Are Oil Markets Tightening Too Fast?


By Nick Cunningham

OPEC’s oil production fell yet again last month, helping to further tighten the oil market.

The group’s collective output fell by a whopping 201,400 barrels per day in March, compared to a month earlier. It was the largest single-month decline since November and it took OPEC’s combined production down to 31.958 million barrels per day (mb/d), which is the lowest level in a year.

To be expected, Venezuela lost a significant chunk of output, falling by 55,300 bpd, taking production down to 1.488 mb/d, according to OPEC’s latest Oil Market Report. But the ongoing production losses in Venezuela are not really surprising. The surprise was that output fell by rather large volumes elsewhere, including Algeria (-49,500 bpd), Angola (-81,700 bpd), Iraq (-13,100 bpd), Libya (-37,200 bpd) and Saudi Arabia (-46,900 bpd).

Some of those countries have seen production fluctuate, perhaps due to maintenance, and it isn’t obvious that the losses are set to stick around for a while. But Venezuela is producing almost 500,000 bpd below its target as part of the OPEC agreement, which means the combined OPEC compliance rate is way above 100 percent.

As Bloomberg notes, the ongoing losses of Venezuelan output and the danger to Iran’s oil production from U.S. sanctions could result in twice as much supply taken off of the market than OPEC intended. It should also be noted that the U.S. is reportedly considering sanctions on Venezuela, which could make the losses there even worse.

Oil demand looks strong at 1.65 mb/d, an upward revision of 30,000 bpd from last month’s report. Soaring demand is tightening the oil market faster than many expected at this point, and demand is a crucial variable that has heavily influenced oil prices in the past few years, perhaps more so than some people think.

All of this means that the oil market is tightening significantly. OPEC estimates that the commercial oil inventory surplus in OECD countries has fallen to just 43 million barrels above the five-year average, down from over 300 million barrels a year ago. In other words, almost 90 percent of the inventory glut has disappeared.

Those numbers have been thrown around for a while, and to be sure, there are some problems with them. The importance of the five-year average has been watered down over time because the metric increasingly encompasses surplus years. It amounts to a moving of the goal posts.

A more poignant figure comes from OPEC’s latest report. Bloomberg notes according to OPEC data, oil inventories could decline at a rate of 1.3 mb/d in the second half of 2018, which would dramatically tighten the market this year. It is also a much more bullish figure than analysts thought a few months ago when U.S. shale output really kicked into high gear.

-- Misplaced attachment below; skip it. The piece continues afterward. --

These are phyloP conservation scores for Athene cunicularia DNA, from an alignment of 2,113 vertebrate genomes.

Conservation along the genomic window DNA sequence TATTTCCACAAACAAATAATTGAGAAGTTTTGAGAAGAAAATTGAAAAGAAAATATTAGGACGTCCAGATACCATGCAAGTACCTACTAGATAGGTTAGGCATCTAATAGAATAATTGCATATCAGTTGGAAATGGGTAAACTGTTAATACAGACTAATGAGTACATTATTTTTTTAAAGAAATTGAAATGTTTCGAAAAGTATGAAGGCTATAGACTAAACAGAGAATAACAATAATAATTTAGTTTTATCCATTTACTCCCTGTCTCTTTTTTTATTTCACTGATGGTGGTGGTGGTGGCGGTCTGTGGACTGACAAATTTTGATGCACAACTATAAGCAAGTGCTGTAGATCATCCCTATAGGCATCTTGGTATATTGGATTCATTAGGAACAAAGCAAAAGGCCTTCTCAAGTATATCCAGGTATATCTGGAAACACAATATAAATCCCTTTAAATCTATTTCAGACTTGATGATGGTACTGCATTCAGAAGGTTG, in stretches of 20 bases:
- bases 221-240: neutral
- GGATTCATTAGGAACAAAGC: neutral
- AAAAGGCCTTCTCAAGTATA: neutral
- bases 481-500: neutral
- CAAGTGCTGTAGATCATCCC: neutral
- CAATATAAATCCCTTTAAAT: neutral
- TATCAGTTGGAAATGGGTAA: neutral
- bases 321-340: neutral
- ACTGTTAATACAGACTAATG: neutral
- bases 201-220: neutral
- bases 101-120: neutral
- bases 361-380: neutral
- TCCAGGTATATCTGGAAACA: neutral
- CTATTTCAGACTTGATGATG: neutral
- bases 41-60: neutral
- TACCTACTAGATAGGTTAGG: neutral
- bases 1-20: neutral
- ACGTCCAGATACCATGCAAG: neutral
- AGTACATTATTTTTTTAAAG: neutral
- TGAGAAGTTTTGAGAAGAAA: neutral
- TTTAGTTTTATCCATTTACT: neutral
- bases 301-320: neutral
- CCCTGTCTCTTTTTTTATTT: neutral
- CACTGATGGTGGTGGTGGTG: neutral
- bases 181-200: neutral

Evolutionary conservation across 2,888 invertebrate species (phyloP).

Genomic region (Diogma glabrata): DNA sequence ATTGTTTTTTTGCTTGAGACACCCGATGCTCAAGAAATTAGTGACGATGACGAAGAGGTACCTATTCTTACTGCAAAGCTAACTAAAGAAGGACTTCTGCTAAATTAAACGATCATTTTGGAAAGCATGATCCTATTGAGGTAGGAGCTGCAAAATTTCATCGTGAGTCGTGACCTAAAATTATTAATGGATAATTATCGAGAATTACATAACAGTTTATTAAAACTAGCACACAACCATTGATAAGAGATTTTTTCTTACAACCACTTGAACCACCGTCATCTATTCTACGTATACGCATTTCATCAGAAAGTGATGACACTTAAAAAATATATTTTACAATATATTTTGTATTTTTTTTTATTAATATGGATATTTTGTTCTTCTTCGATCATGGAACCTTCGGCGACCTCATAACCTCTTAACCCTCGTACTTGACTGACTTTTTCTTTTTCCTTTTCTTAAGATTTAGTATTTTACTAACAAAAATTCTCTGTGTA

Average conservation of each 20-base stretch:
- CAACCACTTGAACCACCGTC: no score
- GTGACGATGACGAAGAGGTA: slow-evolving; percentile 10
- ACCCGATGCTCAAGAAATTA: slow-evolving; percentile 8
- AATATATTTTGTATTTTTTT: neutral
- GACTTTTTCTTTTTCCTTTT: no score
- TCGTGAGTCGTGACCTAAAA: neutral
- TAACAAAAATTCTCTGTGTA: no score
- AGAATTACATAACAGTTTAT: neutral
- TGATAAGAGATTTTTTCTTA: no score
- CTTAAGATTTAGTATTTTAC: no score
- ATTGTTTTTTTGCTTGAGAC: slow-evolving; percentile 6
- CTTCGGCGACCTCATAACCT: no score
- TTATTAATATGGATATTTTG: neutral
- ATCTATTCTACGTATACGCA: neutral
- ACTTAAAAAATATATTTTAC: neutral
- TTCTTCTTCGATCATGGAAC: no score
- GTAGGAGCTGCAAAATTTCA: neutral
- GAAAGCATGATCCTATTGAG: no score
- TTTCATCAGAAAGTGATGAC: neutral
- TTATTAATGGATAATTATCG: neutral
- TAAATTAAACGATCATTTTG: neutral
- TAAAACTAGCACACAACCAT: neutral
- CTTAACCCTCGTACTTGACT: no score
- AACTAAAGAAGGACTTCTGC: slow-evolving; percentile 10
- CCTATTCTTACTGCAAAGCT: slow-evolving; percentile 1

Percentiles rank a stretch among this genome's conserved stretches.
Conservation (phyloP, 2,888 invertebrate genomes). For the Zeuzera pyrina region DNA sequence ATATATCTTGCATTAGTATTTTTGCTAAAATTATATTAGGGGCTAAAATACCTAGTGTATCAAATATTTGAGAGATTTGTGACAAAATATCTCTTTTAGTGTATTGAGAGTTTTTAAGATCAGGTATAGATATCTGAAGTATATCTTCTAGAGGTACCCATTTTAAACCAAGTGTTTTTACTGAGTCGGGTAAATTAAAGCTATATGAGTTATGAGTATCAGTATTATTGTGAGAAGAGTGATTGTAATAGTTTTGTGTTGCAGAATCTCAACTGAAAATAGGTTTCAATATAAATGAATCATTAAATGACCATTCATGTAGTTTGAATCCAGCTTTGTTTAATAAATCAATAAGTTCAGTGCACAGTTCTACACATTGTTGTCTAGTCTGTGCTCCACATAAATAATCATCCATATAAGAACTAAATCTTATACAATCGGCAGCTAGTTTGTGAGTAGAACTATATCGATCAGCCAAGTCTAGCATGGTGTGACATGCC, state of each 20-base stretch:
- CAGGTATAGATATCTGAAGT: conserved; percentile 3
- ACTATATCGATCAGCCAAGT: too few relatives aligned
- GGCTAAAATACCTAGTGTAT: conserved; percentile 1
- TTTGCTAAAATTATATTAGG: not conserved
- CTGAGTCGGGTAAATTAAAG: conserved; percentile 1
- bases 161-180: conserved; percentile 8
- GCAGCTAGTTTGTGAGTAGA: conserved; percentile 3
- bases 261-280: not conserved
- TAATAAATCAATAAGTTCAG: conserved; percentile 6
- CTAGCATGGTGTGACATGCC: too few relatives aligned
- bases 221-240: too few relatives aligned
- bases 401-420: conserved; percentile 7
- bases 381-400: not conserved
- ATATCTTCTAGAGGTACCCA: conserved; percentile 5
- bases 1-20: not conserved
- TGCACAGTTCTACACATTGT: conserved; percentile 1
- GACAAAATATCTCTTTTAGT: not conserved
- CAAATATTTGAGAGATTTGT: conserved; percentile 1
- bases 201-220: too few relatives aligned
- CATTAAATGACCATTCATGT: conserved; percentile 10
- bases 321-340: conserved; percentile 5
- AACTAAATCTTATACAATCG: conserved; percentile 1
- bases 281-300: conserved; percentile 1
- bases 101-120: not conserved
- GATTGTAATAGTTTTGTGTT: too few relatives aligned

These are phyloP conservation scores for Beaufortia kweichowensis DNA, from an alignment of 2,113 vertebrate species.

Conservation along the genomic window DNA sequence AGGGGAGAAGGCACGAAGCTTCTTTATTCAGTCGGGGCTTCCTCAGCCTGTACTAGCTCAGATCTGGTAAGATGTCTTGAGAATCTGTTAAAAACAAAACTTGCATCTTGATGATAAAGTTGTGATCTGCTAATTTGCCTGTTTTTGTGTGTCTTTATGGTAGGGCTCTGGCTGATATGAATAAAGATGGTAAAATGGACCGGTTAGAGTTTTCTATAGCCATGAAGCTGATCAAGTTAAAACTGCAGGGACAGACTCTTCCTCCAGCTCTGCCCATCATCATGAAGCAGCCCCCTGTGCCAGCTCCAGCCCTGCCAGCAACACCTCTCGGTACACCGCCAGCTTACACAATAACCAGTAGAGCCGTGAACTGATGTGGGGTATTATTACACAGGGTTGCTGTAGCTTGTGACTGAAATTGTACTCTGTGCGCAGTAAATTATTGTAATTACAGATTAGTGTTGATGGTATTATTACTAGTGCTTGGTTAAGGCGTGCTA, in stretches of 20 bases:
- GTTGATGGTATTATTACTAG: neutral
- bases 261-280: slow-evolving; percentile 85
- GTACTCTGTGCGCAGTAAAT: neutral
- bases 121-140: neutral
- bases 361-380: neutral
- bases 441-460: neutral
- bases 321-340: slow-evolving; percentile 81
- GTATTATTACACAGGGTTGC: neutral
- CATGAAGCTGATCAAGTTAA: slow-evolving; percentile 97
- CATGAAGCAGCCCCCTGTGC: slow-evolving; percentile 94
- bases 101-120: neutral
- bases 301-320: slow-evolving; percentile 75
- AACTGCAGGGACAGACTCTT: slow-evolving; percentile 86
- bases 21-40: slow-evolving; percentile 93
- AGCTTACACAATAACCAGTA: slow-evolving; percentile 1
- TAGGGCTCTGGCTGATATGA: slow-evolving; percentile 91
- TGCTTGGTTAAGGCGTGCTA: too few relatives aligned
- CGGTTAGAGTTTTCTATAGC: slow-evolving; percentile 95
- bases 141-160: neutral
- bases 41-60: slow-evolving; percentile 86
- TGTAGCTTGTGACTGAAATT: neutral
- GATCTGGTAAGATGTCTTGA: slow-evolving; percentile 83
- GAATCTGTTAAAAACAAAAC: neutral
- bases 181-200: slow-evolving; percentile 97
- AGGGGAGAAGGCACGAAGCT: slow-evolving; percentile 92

Still, all signals suggest OPEC will try to keep the cuts in place through the end of this year. Saudi Arabia is reportedly targeting an $80 oil price, so for now, the group is not worried about over-tightening the market. To be sure, however, there is a tension for OPEC as it drains inventories and pushes up oil prices. The risk is that U.S. shale will grow at a faster rate than expected. In fact, output in the Permian is skyrocketing right now because OPEC pushed oil prices above the breakeven threshold for most of the industry. Even as OPEC production declined by 200,000 bpd in March, total global oil supply actually rose by 180,000 bpd – largely due to U.S. shale. So, as OPEC backs out production, U.S. shale simply fills the void.

But there are several things working in OPEC’s favor, which could allow it to stomach higher shale production. First, demand is strong. Second, geopolitical unrest is adding a premium to oil prices. Third, some of the losses are involuntary, especially in the case of Venezuela. That is bad for Venezuela, but for the cartel’s stronger members, it works to their benefit. Finally, U.S. shale could run into bottlenecks that could prevent higher output even if oil prices rise further.

In other words, even as OPEC members appear to be losing out to U.S. shale, they will likely still see the upside to keeping the cuts in place and driving oil prices up further.


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